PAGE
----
She moved away from home at 18 and just kept moving for the next couple of decades, never staying in one place for very long. By and large she was happy with her gypsy lifestyle, but as the calendar continued to roll over Michelle began to feel a nesting impulse that hadn’t been there at the start of her journey. She still didn’t want the commitment to one location that a house usually entails, but she did want a home – and as she had some previous tiny living experience a tiny house on wheels was a very natural idea.
Meet Meesh, the new owner of the 246-square-foot Radhaus. A DIY enthusiast, she gave serious thought to putting it together herself before realizing that the learning curve would likely stretch construction time to over a year. She wanted it a lot sooner than that, and as she had some spare cash and a friend at Asheville, NC, area sustainable living service provider Nanostead she turned the project over to them. Several months and $53,000 later she moved in.
While Meesh wasn’t involved in the construction, she was completely responsible for the design, which includes a high ceiling to leave space for the staircase and sleeping loft, a large kitchen with a four-burner gas range, microfridge and 30-inch sink, and a bathroom with shower and 5-gallon bucket toilet operating on the humanure system. She minimized the living room because she’s not much of a couch potato, but did leave room for a small work desk.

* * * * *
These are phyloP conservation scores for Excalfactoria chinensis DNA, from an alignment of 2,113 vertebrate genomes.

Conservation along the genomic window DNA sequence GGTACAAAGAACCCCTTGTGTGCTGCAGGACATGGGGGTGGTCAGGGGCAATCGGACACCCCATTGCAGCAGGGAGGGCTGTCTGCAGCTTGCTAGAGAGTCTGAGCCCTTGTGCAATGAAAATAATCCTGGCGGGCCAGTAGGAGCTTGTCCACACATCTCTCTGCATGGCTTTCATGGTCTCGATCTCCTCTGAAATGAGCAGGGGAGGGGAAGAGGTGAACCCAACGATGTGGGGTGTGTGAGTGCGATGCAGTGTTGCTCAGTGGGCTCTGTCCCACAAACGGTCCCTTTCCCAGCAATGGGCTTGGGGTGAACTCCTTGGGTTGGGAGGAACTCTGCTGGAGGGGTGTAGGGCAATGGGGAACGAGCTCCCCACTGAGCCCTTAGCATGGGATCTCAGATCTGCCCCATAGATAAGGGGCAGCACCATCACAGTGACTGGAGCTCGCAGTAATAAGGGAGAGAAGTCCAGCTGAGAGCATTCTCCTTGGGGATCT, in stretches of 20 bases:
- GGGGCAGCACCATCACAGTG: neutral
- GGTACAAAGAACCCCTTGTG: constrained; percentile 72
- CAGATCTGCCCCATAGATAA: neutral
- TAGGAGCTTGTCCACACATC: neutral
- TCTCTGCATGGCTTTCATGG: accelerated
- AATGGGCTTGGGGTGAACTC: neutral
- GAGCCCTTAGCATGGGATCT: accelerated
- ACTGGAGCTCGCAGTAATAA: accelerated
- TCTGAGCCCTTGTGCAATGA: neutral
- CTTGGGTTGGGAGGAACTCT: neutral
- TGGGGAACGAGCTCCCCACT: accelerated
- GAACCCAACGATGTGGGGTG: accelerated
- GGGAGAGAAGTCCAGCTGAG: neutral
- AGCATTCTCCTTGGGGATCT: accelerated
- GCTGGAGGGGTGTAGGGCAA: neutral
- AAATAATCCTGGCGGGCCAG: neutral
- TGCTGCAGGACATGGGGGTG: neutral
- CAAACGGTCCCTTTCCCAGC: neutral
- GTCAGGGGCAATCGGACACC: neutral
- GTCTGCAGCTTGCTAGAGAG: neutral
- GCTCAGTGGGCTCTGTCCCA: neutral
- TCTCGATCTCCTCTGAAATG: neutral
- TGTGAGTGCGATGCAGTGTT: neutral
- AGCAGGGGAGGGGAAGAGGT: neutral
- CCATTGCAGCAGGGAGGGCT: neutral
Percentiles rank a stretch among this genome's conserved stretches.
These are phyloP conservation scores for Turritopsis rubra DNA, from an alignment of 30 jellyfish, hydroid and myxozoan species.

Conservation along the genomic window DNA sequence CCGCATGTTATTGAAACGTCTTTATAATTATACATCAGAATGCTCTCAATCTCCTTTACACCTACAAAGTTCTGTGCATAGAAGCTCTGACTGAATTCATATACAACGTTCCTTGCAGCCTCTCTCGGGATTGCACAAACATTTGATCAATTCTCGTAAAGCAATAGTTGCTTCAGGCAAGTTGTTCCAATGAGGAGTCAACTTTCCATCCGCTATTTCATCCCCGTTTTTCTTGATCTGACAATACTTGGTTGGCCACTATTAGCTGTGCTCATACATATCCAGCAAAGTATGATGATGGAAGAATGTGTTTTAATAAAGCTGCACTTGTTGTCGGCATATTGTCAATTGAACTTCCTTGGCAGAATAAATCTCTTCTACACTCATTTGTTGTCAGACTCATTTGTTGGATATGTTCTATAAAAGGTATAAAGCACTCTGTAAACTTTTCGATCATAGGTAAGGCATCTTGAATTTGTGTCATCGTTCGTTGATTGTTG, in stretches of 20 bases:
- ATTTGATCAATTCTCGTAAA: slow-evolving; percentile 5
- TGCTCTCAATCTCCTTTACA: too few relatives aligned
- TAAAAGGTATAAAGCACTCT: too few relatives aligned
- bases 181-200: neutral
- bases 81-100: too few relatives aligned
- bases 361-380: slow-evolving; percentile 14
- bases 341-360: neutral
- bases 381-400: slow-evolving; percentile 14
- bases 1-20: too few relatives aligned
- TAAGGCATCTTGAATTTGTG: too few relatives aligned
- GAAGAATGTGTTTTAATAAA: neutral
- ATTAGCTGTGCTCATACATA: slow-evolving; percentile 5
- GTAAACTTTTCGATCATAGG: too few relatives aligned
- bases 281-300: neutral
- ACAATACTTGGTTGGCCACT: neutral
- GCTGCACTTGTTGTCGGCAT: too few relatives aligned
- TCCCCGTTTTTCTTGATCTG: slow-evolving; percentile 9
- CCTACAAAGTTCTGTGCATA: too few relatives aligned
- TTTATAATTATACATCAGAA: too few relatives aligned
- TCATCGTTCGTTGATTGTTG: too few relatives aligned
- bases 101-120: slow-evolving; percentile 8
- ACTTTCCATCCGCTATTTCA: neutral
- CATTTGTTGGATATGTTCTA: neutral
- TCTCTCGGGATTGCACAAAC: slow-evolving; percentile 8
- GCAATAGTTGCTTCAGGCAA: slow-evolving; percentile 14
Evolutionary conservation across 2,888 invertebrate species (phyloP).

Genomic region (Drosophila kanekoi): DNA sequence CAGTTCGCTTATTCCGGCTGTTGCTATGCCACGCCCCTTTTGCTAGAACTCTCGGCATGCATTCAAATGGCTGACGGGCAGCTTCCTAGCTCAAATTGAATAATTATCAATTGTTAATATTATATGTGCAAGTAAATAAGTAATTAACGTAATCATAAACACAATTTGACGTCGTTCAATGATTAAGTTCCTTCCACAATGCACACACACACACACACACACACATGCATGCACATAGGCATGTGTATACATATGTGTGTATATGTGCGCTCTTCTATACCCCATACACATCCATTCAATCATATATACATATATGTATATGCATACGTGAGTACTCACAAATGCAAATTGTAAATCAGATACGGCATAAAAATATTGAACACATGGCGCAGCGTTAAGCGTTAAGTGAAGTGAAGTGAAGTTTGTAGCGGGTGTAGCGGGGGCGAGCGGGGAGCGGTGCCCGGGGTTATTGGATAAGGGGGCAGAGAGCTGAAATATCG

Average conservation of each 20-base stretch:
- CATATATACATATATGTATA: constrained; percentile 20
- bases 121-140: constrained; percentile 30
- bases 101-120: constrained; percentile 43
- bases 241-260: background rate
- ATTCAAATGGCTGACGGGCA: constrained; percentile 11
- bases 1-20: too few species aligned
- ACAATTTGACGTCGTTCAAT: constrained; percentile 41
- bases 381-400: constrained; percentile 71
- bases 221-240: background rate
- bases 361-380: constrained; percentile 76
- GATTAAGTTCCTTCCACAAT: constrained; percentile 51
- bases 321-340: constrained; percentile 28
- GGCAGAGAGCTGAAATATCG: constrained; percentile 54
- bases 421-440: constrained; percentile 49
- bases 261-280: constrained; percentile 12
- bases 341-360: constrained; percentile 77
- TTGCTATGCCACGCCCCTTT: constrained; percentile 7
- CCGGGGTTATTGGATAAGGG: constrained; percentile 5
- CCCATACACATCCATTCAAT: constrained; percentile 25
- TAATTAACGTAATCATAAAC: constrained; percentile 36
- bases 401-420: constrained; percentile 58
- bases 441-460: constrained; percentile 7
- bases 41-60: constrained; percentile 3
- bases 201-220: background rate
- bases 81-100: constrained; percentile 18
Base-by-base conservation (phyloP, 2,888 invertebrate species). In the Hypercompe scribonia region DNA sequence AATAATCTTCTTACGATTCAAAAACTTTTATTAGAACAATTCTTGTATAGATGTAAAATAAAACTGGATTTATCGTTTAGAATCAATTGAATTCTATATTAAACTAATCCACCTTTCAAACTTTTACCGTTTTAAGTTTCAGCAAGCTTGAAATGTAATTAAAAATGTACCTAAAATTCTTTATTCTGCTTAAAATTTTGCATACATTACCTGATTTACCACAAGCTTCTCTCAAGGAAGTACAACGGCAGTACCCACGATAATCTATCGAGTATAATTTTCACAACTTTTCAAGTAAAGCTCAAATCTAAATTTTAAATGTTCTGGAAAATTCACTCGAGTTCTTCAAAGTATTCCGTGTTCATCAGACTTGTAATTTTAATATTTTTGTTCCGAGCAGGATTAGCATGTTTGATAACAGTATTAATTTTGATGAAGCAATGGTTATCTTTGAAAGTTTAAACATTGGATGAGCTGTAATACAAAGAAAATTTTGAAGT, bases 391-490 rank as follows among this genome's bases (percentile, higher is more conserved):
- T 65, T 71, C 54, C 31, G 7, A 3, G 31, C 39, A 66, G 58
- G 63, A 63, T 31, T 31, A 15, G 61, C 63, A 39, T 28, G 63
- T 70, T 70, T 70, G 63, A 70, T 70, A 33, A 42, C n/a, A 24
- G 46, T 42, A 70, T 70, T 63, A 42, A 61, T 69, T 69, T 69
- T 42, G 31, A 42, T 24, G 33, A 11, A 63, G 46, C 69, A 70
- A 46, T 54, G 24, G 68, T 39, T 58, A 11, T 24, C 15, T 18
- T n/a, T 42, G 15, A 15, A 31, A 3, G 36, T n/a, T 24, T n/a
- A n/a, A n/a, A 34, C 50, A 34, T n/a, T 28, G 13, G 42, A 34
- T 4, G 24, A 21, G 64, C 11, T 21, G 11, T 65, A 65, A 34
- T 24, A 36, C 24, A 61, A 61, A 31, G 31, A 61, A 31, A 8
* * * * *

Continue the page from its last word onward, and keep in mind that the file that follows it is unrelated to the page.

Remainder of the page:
Hiring Nanostead certainly satisfied Meesh’s desire for speed; they started building in February and even with her last-minute decision to add COR-TEN siding they were able to deliver it by her birthday on June 1st. In the three months since she’s had no problems with the Radhaus itself, but several with the rudimentary water and electricity connections from the farm on which she parked it. A number of hoses burst before she got a plumber to install a pressure reducing valve and PEX tubing, and the 120 volts she’s getting through an extension cord isn’t enough to run her mini-split heating and cooling unit.
Relatively minor issues, and Meech hasn’t let the break-in period stop her from hosting a dinner party, putting up a few guests from overseas – and simply living in and loving what she calls “the warm embrace of Home.”
To learn more about Michelle’s beautiful Radhaus, be sure to head over to her blog http://radhausblog.tumblr.com/ where she thoroughly documented the entire process.